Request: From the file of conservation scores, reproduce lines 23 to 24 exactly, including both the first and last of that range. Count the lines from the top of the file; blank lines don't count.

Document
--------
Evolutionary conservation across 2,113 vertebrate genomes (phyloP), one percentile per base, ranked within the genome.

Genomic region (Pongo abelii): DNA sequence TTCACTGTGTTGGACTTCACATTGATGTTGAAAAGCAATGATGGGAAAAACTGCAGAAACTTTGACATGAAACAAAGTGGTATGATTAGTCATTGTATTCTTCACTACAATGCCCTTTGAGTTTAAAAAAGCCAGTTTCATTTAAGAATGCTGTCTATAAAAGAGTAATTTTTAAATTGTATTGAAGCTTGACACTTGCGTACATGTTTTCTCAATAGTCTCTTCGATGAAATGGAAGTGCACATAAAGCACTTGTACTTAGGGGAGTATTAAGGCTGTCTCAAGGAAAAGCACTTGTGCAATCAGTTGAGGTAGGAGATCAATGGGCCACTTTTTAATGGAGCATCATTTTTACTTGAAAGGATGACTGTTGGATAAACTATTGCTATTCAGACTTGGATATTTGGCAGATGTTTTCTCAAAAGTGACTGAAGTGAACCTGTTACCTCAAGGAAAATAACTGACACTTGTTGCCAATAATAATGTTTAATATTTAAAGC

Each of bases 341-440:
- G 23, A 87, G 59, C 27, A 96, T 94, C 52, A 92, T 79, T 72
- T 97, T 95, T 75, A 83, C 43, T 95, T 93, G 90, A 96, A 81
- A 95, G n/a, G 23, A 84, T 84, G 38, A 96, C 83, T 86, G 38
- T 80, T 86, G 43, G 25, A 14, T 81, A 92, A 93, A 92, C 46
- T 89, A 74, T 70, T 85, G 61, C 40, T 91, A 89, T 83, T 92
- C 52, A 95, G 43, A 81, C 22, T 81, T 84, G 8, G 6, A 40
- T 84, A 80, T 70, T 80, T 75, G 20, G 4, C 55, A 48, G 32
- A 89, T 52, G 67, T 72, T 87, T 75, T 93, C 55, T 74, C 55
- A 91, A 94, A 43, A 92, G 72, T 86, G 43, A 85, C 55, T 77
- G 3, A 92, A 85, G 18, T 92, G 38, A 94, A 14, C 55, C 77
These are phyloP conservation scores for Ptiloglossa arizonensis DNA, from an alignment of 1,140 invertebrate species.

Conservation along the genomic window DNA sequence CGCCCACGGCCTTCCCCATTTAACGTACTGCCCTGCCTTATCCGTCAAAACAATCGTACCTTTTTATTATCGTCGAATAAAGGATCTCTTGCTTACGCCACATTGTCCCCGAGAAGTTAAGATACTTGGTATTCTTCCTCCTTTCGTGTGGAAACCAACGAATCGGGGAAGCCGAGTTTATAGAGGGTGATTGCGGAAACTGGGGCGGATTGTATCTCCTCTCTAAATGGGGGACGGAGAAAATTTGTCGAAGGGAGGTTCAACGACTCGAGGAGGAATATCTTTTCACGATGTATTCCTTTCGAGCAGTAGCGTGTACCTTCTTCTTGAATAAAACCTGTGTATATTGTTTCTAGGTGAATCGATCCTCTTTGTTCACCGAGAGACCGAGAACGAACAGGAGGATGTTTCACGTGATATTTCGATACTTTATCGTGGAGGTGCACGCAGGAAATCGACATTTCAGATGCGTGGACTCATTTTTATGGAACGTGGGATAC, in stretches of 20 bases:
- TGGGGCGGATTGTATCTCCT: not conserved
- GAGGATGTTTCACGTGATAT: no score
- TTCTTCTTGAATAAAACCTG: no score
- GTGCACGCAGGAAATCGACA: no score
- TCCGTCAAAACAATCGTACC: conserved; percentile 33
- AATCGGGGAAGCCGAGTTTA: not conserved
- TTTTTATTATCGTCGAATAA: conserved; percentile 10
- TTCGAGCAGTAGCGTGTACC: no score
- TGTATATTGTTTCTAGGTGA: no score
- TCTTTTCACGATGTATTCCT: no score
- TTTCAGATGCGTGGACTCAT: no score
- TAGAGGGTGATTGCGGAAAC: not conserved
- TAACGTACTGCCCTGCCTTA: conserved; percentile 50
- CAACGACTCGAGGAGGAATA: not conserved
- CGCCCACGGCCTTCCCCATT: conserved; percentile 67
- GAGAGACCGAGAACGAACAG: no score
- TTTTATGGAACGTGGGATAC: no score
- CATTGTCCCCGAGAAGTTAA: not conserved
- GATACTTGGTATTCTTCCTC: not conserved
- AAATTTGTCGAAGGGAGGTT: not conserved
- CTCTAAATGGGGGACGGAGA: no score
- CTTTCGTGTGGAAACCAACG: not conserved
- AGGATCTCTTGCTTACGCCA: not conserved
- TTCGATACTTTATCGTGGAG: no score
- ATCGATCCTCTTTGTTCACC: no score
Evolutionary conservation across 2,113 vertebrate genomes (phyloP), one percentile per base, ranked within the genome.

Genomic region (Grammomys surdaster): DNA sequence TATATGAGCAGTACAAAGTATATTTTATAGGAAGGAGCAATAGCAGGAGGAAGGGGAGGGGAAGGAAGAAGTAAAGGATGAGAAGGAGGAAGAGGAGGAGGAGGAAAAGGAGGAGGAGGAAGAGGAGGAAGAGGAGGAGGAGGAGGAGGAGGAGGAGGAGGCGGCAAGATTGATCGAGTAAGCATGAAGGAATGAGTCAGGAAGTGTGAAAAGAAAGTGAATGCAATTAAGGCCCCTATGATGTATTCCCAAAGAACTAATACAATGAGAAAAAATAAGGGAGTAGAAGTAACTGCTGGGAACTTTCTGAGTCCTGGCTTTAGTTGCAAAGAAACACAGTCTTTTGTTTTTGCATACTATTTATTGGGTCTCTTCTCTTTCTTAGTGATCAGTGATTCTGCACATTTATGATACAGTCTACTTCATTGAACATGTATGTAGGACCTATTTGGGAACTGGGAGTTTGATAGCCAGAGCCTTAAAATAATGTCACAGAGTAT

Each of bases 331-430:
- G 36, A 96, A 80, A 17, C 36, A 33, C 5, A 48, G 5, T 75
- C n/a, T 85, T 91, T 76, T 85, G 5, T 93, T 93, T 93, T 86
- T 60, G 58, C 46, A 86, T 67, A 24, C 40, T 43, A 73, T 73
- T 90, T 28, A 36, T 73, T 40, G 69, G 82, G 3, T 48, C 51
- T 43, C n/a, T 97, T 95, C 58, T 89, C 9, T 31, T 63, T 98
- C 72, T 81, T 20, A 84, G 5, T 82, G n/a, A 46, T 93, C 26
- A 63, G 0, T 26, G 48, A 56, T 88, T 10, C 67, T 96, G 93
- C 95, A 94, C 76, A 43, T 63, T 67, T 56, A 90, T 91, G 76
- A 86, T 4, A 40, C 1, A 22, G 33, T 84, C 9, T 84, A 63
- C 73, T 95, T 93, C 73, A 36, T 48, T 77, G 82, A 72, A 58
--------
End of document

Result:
- TTCGAGCAGTAGCGTGTACC: no score
- TGTATATTGTTTCTAGGTGA: no score